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The 'problem' I have, well it's not a problem I guess lol, is that I can't speak from actual experience on SD like a lot of others. I've never actually been attacked so I don't know what I'd do! If I'm honest it does rather worry me. I've had a couple of situations where it looked as if an attack was going to happen and I remember hearing my instructors voice inside my head as if he were cornering me! I'm pretty sure I wouldn't freeze as I'm used to being hit and hurt also used to being taken down. (I try to land with my elbows down causing pain when I land on the other guy.)

My instructor is old time Judo ( he's karate as well but does MMA mostly now) which seems to have been a much nastier 'sport' than it is now! He'll quite happily take a guy down and do some move that ends with him sitting on his opponents head with his ankle across the guys throat! A big ouch lol! His view is to have a hold on the guy on the floor in such a way that if his mates come for you he can cause pain to their mate to discourage them. Of course if they aren't that goood mates he will use the body as a shield.

Freestyler if you fancy chatting to my instructor you can go on our website, we have a little forum where you can post or you can email him, he loves his judo! Though it does seem rougher than anyone elses lol!


www.shotaikai.co.uk
 
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Freestyler777

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Thank you for the link. I know that there are GREAT judo players and jiu-jitsu players out there, such as Gene Lebell or Sheldon Marr out there, who have toughness, athleticism, and strength (as you would expect any athlete in any combat sport to have). I am just saying the tactics of sport judo and sport jiu-jitsu is not all there is to combat.

My theory is wrestling is the main thing, but Chokes do work here and there, and striking with the hands is an essential element of SD.

I made the original post because i am shocked and dismayed at how people on certain 'other forums' take BJJ and MMA to be a revelation, when BJJ and MMA is essentially judo revamped for an uneducated consumer base. The shime-waza of judo (strangles) are extremely effective, and there is no need to pay a BJJ guy 3x as much money as an honest judo teacher (like my teacher, Tom, who also was a wrestler before judo) to learn the same techniques.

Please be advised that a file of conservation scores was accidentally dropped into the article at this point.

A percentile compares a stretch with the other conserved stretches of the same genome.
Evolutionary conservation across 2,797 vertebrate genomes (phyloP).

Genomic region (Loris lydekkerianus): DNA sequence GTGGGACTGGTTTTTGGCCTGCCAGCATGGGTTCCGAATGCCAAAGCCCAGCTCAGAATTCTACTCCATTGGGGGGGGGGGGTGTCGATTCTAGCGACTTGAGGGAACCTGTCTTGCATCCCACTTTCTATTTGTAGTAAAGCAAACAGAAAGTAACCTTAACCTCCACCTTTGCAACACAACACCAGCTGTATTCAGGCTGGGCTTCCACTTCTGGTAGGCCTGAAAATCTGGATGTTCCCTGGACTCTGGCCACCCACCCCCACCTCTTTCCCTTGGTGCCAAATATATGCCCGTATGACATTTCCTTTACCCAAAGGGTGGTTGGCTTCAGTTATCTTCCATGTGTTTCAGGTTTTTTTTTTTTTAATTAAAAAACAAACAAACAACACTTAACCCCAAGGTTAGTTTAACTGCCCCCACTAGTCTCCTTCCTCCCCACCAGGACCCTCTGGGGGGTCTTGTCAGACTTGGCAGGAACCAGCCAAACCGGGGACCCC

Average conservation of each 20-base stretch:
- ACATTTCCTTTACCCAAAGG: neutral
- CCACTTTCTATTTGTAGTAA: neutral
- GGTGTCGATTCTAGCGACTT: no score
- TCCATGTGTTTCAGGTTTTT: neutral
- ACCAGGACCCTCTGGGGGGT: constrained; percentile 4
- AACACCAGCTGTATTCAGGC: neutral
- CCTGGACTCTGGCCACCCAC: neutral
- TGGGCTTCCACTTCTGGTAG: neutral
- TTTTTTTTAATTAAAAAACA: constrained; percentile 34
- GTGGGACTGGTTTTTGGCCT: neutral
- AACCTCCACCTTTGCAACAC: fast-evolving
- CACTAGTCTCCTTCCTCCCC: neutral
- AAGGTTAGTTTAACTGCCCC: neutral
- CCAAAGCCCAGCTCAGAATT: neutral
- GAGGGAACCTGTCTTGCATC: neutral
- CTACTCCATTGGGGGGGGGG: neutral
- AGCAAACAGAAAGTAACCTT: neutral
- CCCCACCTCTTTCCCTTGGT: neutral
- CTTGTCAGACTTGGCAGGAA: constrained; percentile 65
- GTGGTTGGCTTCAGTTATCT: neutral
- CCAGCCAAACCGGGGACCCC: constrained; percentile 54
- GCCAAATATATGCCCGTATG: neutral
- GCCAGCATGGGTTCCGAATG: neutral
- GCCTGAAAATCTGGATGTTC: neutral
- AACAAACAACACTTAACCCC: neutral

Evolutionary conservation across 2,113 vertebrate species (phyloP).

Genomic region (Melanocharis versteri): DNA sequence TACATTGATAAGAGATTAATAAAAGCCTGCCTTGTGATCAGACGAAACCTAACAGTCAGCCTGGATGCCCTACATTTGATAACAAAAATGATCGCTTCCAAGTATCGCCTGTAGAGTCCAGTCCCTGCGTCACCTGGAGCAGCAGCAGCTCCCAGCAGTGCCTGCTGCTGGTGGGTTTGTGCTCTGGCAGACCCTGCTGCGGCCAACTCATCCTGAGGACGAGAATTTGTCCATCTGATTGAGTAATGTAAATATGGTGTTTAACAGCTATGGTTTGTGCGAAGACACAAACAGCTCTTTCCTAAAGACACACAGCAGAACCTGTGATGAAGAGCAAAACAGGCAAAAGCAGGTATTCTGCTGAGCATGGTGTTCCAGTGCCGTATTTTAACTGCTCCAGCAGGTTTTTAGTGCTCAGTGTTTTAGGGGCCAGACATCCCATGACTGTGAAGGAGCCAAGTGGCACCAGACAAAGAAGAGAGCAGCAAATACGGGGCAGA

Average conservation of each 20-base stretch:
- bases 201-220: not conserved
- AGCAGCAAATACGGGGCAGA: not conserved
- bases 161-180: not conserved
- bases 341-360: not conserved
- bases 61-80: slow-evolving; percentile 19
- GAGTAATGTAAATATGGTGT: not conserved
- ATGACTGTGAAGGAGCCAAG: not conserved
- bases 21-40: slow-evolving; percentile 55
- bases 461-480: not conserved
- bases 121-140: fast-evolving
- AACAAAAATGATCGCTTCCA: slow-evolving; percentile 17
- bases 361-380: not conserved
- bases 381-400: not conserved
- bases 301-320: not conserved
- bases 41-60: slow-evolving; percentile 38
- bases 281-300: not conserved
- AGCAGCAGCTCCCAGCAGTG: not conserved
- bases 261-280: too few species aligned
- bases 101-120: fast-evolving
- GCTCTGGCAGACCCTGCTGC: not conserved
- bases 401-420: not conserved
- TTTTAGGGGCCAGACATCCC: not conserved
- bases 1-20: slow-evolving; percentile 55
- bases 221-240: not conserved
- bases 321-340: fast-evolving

I train in Judo because I love the contact, meeting good people, staying in shape, and doing something productive.
 

Tez3

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I think you've pinpointed a problem common to a lot of MAs, kickboxing is another one that is hyped up as being for SD. Obviously it's fairly useful but there's people out there making money out of false promises.

I don't know a lot about wrestling, it's not nearly as big here as in the States. We have Gene Lebell's book with all the moves in which is also very funny!

I think having as many weapons in your armoury ie good stand up, ground skills, a fast talking tongue etc is the best thing. I don't think i know enough or am experienced enough to know whether ground skills or striking skills are better for SD.

We do MMA and there's more to it I think than just entertaining crowds and winning a competition. There is a challenge in there that makes it like physical chess, that's what makes it enjoyable to do, crowds too enjoy it and are becoming increasingly knowledgeable. It is however a sport and really shouldn't be hyped as being best for SD. It's a good tool in learning to defend yourself I think, being full contact.
 
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Freestyler777

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While we are talking hypothetically, I'd imagine that wrestling, both standing up and on the ground is very important, as is the shime-waza of judo.

One of my former clubmates at the judo dojo that I train at, a Russian Blak Belt who moved back a while ago, told me "Pins are easier to get, but easier to break out of, chokes are the most efficient way to end a fight"
He happened to have been a sombo wrestler as well as a judoka, as is the tradition in Russia.

You can see in that very interesting youtube video that is also posted in this general self-defense forum, there is a lot of wrestling, primarily standing up, and the bad guy didn't even react to being pepper sprayed, kneed in the groin, or having his nose smashed. The guy was obviously on drugs, and the cop is obviously a very brave man. He finally got the guy with a ma hadaka jime (front naked strangle, or guillotine) and once he got the suspect on the ground, then people rushed to help him. But you can't blame them, that was a very dangerous situation. I am glad that there are cops like that in America.